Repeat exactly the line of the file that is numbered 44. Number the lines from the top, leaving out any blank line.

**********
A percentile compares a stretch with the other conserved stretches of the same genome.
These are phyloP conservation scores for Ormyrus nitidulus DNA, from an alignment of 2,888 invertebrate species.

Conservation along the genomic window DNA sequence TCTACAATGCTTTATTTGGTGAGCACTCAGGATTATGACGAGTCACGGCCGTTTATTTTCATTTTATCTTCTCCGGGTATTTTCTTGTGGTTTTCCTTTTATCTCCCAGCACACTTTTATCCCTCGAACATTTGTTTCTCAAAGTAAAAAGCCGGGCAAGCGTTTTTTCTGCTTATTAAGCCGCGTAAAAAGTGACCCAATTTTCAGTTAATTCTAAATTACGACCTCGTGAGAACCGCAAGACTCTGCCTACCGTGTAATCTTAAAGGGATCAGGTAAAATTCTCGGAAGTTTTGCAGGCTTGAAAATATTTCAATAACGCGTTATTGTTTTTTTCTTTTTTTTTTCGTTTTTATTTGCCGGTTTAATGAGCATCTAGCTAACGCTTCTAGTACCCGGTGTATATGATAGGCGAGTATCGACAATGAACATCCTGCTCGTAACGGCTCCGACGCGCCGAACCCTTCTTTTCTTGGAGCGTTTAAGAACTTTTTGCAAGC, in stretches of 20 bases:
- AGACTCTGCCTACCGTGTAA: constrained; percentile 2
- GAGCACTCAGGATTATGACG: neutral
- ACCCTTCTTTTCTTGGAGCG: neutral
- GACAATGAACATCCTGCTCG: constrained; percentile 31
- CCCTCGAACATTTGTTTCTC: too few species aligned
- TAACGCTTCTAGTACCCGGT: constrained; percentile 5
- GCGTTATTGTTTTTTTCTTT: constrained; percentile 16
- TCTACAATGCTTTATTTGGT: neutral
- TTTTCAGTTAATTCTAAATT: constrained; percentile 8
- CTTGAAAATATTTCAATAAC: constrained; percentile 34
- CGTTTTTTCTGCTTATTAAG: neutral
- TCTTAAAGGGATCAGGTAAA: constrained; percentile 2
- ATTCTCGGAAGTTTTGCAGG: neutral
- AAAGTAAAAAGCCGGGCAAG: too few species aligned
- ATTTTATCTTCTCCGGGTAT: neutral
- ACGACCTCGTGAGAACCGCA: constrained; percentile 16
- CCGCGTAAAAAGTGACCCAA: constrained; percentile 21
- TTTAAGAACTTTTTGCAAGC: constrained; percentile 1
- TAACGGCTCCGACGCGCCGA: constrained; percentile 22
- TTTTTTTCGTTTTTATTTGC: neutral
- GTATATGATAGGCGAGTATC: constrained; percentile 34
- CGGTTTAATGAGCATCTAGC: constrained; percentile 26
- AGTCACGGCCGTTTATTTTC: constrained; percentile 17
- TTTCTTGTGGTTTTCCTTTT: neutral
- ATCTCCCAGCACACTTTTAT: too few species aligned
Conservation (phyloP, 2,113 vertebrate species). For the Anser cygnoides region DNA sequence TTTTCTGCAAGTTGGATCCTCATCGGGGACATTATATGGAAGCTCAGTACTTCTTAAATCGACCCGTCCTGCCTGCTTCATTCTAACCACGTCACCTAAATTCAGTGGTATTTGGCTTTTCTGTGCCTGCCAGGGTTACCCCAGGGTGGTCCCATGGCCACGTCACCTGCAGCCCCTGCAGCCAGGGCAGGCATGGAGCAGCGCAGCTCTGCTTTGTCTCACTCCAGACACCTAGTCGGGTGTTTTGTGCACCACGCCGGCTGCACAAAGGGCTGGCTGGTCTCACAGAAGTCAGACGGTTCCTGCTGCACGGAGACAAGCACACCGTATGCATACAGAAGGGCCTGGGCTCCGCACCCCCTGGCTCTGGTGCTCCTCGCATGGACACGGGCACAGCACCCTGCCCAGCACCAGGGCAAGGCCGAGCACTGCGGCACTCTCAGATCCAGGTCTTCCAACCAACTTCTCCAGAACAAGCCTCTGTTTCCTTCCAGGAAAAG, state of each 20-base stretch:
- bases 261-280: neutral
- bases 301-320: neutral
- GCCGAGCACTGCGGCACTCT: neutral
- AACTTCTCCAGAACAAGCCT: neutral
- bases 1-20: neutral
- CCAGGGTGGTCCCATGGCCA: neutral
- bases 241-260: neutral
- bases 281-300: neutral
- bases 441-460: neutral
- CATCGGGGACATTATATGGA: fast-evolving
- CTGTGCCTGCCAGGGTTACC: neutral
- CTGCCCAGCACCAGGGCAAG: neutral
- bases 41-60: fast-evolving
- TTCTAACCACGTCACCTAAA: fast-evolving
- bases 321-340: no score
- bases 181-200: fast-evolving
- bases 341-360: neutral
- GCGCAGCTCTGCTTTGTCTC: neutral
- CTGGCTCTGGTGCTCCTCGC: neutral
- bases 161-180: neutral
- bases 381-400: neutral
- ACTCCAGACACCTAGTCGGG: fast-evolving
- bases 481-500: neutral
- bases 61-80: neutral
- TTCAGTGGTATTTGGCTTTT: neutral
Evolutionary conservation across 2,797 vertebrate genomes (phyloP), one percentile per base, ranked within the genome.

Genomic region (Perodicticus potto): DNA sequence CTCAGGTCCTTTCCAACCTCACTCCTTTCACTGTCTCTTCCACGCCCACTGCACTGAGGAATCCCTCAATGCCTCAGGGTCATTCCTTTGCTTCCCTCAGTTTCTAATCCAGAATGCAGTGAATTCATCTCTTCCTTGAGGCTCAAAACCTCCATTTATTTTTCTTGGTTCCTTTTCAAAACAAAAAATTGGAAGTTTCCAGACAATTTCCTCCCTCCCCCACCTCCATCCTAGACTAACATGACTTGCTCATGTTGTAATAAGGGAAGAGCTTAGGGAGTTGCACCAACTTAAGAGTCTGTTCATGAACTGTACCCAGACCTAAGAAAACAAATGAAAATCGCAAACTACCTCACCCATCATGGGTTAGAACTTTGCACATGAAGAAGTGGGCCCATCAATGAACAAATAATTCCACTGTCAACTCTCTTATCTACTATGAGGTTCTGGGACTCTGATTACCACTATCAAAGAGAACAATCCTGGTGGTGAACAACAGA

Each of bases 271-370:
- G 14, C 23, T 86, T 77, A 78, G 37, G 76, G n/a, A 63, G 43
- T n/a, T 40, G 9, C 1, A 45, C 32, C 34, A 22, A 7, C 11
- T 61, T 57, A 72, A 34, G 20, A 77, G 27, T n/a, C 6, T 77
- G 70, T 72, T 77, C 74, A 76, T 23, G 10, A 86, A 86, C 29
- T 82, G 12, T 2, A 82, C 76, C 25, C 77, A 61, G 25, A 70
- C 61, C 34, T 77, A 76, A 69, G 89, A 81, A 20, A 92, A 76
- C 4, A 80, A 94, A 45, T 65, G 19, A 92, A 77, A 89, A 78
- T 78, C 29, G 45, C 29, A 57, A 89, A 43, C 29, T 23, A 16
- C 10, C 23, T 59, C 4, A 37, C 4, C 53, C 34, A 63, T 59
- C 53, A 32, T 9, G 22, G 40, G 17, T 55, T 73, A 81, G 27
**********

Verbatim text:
- bases 321-340: no score